Constitutive modeling of Solargrade silicon materials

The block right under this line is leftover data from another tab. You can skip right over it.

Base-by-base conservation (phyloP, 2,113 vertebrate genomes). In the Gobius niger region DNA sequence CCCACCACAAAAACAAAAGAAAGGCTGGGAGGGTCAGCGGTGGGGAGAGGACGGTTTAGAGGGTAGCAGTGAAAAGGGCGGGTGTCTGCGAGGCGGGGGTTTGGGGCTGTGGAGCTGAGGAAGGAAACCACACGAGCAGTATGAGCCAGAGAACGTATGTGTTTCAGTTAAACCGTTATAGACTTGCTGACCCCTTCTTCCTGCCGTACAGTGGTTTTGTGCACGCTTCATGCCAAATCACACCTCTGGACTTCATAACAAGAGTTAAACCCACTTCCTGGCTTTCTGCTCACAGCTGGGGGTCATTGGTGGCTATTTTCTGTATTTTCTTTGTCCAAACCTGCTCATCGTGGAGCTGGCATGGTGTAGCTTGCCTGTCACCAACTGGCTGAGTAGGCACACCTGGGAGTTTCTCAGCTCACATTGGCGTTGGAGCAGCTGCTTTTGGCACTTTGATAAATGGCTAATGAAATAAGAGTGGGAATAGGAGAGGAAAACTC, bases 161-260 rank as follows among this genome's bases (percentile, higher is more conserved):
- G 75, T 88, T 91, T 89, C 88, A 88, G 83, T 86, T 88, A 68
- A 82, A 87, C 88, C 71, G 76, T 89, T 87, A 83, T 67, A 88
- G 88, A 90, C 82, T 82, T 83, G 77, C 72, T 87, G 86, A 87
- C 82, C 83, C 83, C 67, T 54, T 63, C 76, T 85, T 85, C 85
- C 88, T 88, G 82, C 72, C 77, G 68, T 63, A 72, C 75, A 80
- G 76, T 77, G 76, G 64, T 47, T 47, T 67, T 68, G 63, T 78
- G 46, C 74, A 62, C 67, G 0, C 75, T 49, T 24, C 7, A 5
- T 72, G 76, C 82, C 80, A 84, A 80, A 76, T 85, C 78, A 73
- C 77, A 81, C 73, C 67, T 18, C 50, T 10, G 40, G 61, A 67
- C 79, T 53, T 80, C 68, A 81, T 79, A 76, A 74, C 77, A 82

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Residual stresses in directionally solidified silicon ingots are known to increase the likelihood of material failure, leading to unnecessary costs and material waste. These stresses develop during solidification and cooling, owing to thermal gradients, the multicrystalline nature of the materials, and its impurity content. Silicon multicrystals (mc-Si) are simply aggregates of several, rather large single crystals. Hence, building a model for mc-Si consists in the development of accurate constitutive equations for SoG-Si monocrystals and the construction of multicrystalline aggregates by Finite Element methods. Constitutive models for solar-grade silicon monocrystals (SoG c-Si) of various complexity are derived in this thesis. Their ultimate goal is to allow the quantification of the residual stresses in SoG-Si materials given a thermomechanical loading path. A physical approach to modeling plasticity in semiconductors has been consistently adopted: all equations are based on the introduction of dislocation densities, carrying plastic flow and participating to material hardening with deformation. Constitutive equations are implemented into a rate-dependent crystal plasticity kinematical framework. The benefits of this methodology are twofold: firstly, the models are perfectly useable in the temperature range where silicon behaves as a perfectly elastic material, but they excel at reproducing its particularly temperature-sensitive plastic behavior. Secondly, final dislocation densities can be predicted by the models. These are of great use for industrial applications, since regions of large dislocation contents also exhibit poor electrical performance. Consequently, the constitutive models introduced in this Ph.D. thesis are not limited to stress calculations, but can be coupled to other physical analyses. An exhaustive literature review has been written, covering the aspects of plastic deformation over multiple scales. It lays the foundation for analysis and improvement of existing constitutive models. Systematic identification of constitutive parameters of traditional models calls for the introduction of new internal variables, dislocations stored in dipolar structures. Accounting for these immobile dislocations enables an extension of the model of Alexander & Haasen to correctly reproduce the steady-state of deformation during uniaxial testing of silicon monocrystals oriented for single glide. The influence of dissolved oxygen on the plastic behavior of silicon monocrystals is successfully reproduced by the introduction of an effective density of mobile dislocations. This model for extrinsic materials can be generalized to other impurity types, provided physical parameters related to their diffusivity and dislocation locking effect are known. Shortcomings of this extension are solved by deriving a completely new constitutive model, arguably the most accurate one available for study of covalent materials. The potentially rate-limiting dislocation motion mechanisms of jog dragging and pinning by localized obstacles are introduced in the velocity law. Dislocation populations are segmented by their character and potential mobility. An accurate dislocation multiplication law for the yield region of silicon monocrystals is introduced. The model is shown to reproduce correctly the experimentally observed steady-state of deformation, stress overshoot, and strong linear hardening rate in stage II. The experimentally characterized flexural strength of SoG mc-Si bars can be used in the constitutive models to output the fracture probability of silicon. Application of the extended AH model to bending cases of intrinsic and extrinsic mono- and multicrystals, to tension of a multicrystal containing hard SiC inclusions and to directional solidification of an intrinsic mc-Si ingot provide valuable information about the magnitude and various length scales over which stress heterogeneities develop in impure mc-Si materials. Finally, some guidelines for future work are given, both on practical and theoretical aspects.